[From 17-Nov-2012] Third week of our first winter farmers’ market and it’s going great. So far, the weather hasn’t been bad, so it doesn’t seem entirely radical to have freshly harvested greens and carrots this late in the season, but it’s still quite a novelty at our market. One other small farm is doing the same season extension stuff for the first time this year, which is cool, it makes the idea of fresh, local food well past the usual outdoor season seem…doable. Which it obviously is. After the last few years of ending the market, outdoors, on the last Saturday of October, being up and running this late in the year feels excellent, and going till Christmas will be fun. Only downside of being indoors here is the rather ghastly lighting, but like most things, you get used to it, and warm is good. On the stand today (and almost sold out by mid-morning): carrots (Nelson), spinach (Bloomsdale), mizuna, mustard, arugula, everything harvested yesterday.
Around 1:25 p.m. and it’s just about time to head out from the farmers’ market, which officially ends at 1. This season, we’ve been storing the entire farm stand in the communal cage where vendors can leave stuff from Saturday to Saturday. The stand is quite the compact set-up, once it’s torn down and stowed away…efficiently. On the dolly, there’s the 10′x10′ E-Z UP canopy, half a dozen folding metal sawhorses and the plywood boards that turn them into tables, a pair of chalkboards, rough cut cedar display trays (a strip of four, and singles), pieces of 2×4 used to prop up the trays, and a plastic water jug used as a canopy weight (we normally have four, but this year we’ve been lashing the canopy legs to one of our neighbors, so weighting the four corners isn’t necessary). The only thing missing, besides the veg, of course, is our market box, which is a bin containing scales, bags, signage and so forth. Most farms come to market stand and all, as we did until last season’s start of…commuter farming—living off-farm—when logistics made leaving this gear at market a lot simpler. Anyhow, this huge exhibition hall houses the indoor market on Saturdays, November through April, and the big parking lot outside is where the summer outdoor market is located. The cage, a chain link fenced corner, is out of sight to the right. And that’s just about ALL the details. :)
Friday’s harvest to Saturday’s market is the way it is! We still go direct from field to stand, with no cooler in between, and that seems to work out. And the stand itself hasn’t changed much in the last few seasons: raw cedar bins on boards on sawhorses, baskets up front, under the 10′x10′ E-Z UP canopy. What’s new is our latest in DIY veggie sign technology: the usual cards printed in marker with description and price, but now mounted with tape on long, thin coffee stir sticks, stuck right in with the produce. Anyhow, good weather, a decent turnout, a fine morning all round!
Tags: Asian greens
, farmers' market
, green onion
, market stand
, Swiss chard
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We’ve been faithfully bringing the matching pair of chalkboards to the farmers’ market since we bought them at an office supply box store in mid-summer, but it’s what to put on ‘em that’s the puzzle. Today’s new message: “Eat good food”! The other one (out of sight on the left) has been a standing quote from Will Allen: “We need 50 million more people growing food, on porches, in pots, in side yards.” A little odd, perhaps, for the market? Maybe, but there they are. Promotional words on chalkboards is the plan. It’s a work in progress!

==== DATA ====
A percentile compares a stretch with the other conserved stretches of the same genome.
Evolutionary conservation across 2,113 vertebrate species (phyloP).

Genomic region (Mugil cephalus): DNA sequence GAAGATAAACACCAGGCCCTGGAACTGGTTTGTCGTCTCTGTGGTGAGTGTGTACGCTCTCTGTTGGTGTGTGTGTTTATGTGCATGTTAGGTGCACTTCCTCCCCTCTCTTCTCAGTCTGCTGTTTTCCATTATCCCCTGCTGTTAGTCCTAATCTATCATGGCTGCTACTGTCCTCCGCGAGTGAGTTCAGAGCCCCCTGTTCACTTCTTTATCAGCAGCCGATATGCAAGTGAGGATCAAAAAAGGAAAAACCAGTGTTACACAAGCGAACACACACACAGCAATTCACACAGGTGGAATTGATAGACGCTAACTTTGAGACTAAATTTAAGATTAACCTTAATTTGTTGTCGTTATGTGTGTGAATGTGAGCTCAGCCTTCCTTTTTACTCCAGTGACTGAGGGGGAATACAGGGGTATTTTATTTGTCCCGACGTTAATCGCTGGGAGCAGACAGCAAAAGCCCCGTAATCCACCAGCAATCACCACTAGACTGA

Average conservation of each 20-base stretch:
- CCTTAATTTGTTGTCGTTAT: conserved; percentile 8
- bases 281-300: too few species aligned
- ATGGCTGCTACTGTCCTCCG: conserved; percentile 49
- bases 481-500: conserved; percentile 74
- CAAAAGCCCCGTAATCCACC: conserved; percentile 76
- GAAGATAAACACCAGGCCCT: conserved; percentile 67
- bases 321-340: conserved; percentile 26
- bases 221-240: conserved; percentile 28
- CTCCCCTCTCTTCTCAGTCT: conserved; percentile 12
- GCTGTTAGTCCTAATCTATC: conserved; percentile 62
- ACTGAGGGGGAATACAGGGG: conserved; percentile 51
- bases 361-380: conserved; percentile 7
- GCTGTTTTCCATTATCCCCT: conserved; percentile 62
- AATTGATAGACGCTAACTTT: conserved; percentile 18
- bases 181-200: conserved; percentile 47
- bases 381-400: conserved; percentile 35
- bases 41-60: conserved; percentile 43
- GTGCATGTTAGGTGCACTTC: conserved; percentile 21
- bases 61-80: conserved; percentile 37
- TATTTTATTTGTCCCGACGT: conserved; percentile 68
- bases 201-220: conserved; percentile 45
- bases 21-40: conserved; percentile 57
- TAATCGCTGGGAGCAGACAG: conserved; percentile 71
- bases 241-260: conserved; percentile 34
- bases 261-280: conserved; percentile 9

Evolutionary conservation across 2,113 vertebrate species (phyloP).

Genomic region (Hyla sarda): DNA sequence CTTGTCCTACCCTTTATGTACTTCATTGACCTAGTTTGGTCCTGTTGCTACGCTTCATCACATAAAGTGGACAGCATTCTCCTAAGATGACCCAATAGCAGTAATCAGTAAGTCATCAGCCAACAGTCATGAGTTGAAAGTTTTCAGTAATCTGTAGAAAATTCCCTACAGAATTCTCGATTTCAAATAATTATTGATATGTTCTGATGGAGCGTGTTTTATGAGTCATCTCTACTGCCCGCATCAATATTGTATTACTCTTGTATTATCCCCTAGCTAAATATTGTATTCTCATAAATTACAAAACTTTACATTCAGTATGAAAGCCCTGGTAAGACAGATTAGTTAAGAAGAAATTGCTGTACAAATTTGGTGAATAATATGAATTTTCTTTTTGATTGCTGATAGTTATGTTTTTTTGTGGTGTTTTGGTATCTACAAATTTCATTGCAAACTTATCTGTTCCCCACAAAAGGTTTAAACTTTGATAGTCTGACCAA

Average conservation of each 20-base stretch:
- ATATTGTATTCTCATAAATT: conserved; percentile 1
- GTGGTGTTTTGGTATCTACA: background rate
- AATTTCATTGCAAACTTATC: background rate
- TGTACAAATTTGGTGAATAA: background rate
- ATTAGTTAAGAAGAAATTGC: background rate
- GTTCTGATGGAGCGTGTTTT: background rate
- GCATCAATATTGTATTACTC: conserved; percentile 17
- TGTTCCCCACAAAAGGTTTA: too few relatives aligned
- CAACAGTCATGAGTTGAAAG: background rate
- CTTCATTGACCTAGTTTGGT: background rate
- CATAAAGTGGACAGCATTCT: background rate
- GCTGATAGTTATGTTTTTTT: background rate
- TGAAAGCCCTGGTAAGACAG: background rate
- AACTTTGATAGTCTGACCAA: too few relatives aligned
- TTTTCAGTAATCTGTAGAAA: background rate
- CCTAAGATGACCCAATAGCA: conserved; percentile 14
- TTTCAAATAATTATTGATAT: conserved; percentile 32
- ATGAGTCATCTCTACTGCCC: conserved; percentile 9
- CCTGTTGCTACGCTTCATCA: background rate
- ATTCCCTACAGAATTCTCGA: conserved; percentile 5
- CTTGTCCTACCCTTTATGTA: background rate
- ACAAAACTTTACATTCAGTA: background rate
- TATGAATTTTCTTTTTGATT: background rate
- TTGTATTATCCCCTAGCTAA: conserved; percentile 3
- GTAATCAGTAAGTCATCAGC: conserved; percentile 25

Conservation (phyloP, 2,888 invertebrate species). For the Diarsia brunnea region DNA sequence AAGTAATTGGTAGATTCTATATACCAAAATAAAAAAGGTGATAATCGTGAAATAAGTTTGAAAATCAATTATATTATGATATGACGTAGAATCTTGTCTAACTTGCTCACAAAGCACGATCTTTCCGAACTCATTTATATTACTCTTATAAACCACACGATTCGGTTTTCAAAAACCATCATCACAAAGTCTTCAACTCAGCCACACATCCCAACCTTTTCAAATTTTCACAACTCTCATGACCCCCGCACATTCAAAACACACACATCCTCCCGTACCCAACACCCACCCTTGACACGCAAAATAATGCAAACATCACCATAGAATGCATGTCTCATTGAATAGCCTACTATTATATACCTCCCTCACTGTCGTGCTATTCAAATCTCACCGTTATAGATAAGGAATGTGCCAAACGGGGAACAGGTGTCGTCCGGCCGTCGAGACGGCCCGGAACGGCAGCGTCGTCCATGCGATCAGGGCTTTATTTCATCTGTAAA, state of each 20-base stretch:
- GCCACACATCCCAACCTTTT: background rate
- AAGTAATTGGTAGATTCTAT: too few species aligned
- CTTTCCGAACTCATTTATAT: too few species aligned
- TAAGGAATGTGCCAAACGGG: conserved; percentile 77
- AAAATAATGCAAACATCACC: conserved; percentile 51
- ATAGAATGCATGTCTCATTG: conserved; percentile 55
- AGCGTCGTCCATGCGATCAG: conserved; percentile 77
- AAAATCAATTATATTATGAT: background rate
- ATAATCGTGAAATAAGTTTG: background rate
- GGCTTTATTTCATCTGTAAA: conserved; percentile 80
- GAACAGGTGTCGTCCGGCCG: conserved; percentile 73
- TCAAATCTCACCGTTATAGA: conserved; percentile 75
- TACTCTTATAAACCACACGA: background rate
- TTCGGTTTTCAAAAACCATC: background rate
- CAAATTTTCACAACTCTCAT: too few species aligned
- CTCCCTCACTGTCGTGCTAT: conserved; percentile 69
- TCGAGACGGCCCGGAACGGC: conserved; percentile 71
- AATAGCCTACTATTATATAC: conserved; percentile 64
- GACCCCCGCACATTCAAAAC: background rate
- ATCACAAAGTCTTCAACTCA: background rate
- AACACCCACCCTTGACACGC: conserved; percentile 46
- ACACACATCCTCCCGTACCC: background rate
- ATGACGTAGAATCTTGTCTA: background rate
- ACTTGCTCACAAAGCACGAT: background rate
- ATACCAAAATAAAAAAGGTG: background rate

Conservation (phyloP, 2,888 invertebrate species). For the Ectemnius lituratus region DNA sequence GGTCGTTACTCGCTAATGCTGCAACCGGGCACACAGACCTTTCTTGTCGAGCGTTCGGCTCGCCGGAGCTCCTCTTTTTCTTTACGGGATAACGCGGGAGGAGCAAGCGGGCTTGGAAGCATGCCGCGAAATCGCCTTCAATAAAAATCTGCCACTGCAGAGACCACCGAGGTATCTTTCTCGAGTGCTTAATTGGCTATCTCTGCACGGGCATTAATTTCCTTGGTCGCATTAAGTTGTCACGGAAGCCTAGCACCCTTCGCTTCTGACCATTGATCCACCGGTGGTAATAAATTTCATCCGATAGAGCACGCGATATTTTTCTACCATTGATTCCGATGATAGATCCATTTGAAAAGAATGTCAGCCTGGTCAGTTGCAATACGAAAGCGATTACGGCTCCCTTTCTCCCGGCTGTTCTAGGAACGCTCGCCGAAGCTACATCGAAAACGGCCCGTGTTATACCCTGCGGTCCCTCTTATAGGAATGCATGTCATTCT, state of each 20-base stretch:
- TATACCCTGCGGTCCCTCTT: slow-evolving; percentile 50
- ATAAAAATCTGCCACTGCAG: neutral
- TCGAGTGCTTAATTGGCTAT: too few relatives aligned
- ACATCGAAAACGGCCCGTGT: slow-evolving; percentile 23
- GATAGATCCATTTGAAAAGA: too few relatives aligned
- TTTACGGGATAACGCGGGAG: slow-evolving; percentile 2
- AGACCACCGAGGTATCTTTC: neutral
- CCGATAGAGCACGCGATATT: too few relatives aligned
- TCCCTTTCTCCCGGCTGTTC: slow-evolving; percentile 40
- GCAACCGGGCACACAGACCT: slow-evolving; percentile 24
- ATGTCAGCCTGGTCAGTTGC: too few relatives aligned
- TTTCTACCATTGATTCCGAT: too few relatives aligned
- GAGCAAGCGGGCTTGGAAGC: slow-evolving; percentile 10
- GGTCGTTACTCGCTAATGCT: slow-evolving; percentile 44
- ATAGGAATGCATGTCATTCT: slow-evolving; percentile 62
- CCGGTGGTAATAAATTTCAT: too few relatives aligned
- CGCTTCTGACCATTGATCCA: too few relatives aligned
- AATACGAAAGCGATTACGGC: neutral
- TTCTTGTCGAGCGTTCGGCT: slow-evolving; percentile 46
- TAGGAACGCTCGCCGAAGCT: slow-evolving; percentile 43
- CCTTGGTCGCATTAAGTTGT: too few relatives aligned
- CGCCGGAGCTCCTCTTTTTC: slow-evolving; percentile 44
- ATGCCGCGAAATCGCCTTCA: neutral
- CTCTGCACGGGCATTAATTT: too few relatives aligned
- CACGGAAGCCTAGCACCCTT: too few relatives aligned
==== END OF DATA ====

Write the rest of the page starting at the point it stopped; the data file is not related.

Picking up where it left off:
Cloudy, coolish weather continues, and the growing’s so slowwww… At the farmers’ market today, instead of all-new main season veggies, it’s kinda more of the same. No super-early tomatoes (Stupice!), not even BEANS (not even the super-early yellow wax beans…). But the root crops are doing well with the rain, and their colors are…refreshing. Here, purple Purple Haze carrots, and radish-red Chioggia beets, freshly misted, drenched with…color. That’s nice… :)
You can’t go wrong with baby carrots, it seems. They are, well, cute (I’ve heard people say that way more than once). So you can buy them and eat them, or maybe stick ‘em in a clear vase full of water for a while (idea!)… In any case, these Nelson carrots are not only fun to look at, and small, they’re pretty tasty! Nice crunch, and good sweetness for summer. Because of the kinda slow-growth in this cloudy weather, we took the time to do a second carrot thinning, just to harvest these (often, at this point, they’d be bigger, and we’d start digging up whole rows).
Also along for the ride, and sold out quite early, baby beets, mostly the candy-striped Chioggia (below), with a few red Kestrel in there. And, a couple of varieties of lettuce, the super-red Granada oakleaf and the butterhead Kendo. Both have a strong, bold taste, able to hold their own in sandwiches or…anywhere else. Plus, not in sight, all-lettuce mesclun (well, baby leaf mix).
Along with the last of the Sugar Ann snap peas, that was it for a fairly rainy, kinda rained-out Saturday at the farmers’ market… Still, fun!